ENB: at the top of the game.

By: Mar. 28, 2024
Get Access To Every Broadway Story

Unlock access to every one of the hundreds of articles published daily on BroadwayWorld by logging in with one click.

Existing user? Just click login.


A "fresh take" on Carmen seems like the right move...especially in dance, if one considers (important) previous versions by Petit, Alonso, Ek and Bourne. 

English National Ballet present Johan Inger's 2015 production with music by Bizet, Shchedrin and Marc Alvarez, and we're promised "fiery drama" and "new resonance." I'd propose it offers a lot more than that, and most keenly - a vehicle that shows where ENB currently is: at the top of the game.

Inger's Carmen is successful in two key ways: firstly it tells the existing narrative of Carmen incredibly clearly, secondly it actually does so with “new resonance" - who'd have thunk it.

What intrigued me most throughout is the depth he's given to the Don José role. No longer just a stifled, murdering bystander - though this is also still the case - now, a fully realised three dimensional character offering individual insight into passion, love, humiliation and violence all through the lens of the introvert on the edge of the action, until he's the action himself.

Francesca Velicu as The Boy, Rentaro Nakaaki as Don José

Of course Don José isn't alone, the piece is called Carmen after all! Inger's female protagonist is a brazen one, unafraid of physicalising her desires regardless of who might be affected; recognising this is her absolute perogative. And Inger seemingly doesn't believe in the concept of corps de ballet as background, as all involved play key narrative and physical roles for the duration.

The production as a whole has many strong points. The overall musical structuring is the real deal, as so rarely does an added to, developed score do anything for the existing, historic music. But now we hear the Bizet and Shchedrin even more alive, further aided by the juxtaposition of Marc Álvarez's modern, verging on industrial sounding additional original music. All played seamlessly, and extremely well by the English National Ballet Philharmonic under the baton of guest conductor Manuel Coves.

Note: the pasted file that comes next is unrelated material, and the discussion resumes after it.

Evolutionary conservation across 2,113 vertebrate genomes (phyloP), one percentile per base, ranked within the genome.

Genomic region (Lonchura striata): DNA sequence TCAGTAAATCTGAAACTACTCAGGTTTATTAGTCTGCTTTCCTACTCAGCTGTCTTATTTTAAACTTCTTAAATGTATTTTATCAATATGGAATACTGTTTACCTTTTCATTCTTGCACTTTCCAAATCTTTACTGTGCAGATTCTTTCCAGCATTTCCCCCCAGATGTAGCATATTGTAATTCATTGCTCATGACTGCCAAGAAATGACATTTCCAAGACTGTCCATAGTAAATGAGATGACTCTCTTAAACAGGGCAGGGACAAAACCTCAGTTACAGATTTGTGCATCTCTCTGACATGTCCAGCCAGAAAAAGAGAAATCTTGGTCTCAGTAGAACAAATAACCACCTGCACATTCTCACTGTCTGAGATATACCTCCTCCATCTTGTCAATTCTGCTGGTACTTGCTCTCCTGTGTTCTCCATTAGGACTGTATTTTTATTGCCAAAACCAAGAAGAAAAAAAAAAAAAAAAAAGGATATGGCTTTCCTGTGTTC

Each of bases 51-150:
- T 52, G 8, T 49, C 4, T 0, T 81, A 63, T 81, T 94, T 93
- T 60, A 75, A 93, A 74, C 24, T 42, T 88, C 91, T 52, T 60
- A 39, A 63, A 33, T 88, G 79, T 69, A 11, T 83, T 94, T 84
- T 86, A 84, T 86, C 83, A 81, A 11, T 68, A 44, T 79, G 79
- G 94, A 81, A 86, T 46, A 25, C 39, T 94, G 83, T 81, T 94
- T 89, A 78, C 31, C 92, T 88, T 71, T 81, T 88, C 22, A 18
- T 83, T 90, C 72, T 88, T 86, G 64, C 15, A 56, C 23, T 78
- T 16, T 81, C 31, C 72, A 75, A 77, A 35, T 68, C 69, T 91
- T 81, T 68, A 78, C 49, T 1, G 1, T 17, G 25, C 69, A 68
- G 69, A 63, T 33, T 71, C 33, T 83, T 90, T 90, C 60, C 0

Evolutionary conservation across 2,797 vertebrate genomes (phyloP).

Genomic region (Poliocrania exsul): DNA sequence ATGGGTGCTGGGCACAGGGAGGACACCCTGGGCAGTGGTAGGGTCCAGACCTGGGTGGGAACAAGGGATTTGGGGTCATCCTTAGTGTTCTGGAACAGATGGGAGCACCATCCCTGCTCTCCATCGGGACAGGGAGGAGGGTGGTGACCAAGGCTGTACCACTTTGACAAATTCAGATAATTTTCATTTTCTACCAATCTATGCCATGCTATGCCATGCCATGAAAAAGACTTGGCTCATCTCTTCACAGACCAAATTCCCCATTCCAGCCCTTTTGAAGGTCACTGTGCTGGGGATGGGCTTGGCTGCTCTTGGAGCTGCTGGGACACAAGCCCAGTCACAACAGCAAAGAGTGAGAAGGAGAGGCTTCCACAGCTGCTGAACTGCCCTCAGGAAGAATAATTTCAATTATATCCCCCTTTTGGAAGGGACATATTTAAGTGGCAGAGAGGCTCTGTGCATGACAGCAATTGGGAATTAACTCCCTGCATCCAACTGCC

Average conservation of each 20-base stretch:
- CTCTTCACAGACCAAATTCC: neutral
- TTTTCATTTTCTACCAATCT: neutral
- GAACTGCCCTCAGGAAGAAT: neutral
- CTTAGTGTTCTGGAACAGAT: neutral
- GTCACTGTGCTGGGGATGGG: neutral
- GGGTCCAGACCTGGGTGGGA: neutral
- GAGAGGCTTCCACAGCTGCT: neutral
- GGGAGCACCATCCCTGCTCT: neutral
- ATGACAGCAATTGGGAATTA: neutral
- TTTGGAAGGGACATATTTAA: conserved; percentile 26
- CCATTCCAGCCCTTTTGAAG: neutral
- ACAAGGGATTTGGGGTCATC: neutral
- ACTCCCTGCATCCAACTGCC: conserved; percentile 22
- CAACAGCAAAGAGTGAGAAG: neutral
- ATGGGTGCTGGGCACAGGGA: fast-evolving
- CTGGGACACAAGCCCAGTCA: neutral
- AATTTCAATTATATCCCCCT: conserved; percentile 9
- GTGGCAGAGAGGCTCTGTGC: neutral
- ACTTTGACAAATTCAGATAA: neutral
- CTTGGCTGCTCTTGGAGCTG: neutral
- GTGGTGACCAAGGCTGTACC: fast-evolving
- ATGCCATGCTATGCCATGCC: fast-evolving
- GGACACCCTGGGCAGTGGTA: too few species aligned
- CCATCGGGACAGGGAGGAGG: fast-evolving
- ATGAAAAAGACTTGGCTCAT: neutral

The set design by Curt Allen Wilmer and Leticia Ganan AAPEE with estudiodeDos is as minimal and slick as it gets, bringing Inger's vision of dystopian repression vividly to life. The use of nine, vast triangular prisms on wheels define space, emphasise claustrophobia and enable the unseen to feel even more apparent than if actually observed. The second act also features a frontcloth of weighted, beaded strings that communicate incarceration more proficiently than any literal bars ever could; a conveying of inner conflict so potent yet barely there.

Minju Kang as Carmen, Rentaro Nakaaki as Don José

And to Inger's language: an ideal balance of modernity without falling victim to extreme flexibility or permanent hunchback posturing - what a relief. He's an architect of space and time. Spatially he flows and devours in a grounded manner, and the time aspect feels evident in dynamic, pace and narrative structuring. He can also choreograph a mean dance fight, and gives love pas de deux a genuine edge of carnal physicality one doesn't often encounter.

I had a moment of doubt at the beginning of the second Act thinking; he's basically told all of the story already…so what are we still doing here? And then it became clear; he’s giving Don José even more time to ruminate his predicament, subsequently allowing the audience to go on a deeper journey of character analysis. This all means that the lead up to Carmen's demise feels even more inevitable…talk about anxiety -inducing. Though I never quite understood the role of The Boy in all of this. The innocence and hope angle feeling too obvious, but nothing else of any real depth presenting itself.

Femicide is a deeply uncomfortable, pressingly current topic, but it doesn't make the premise of Carmen any easier to swallow. Inger's Carmen is very difficult to like, as her raison d'être seems to have zero consideration for others, so the audience is presented with questions as to how we approach her demise. It's a very conflicting tactic.

ENB’s artistic director Aaron Watkin has made a shrewd move by bringing Inger's Carmen to the company, as it's a valuable work that allows the entire cohort to shine. In relation to principal roles: Minju Kang's Carmen is one of stoicism, Rentaro Nakaaki's Don José is layered and original, Erik Woolhouse as Torero brings celebrity to the equation, James Streeter's Zuniga is unlikeable and Sangeun Lee as Manuela is commanding in presence. But the night belongs to Inger, and ultimately Nakaaki as his Don José. A truly memorable interpretation.

Carmen runs at Sadler's Wells until April 6

Photo credit: Laurent Liotardo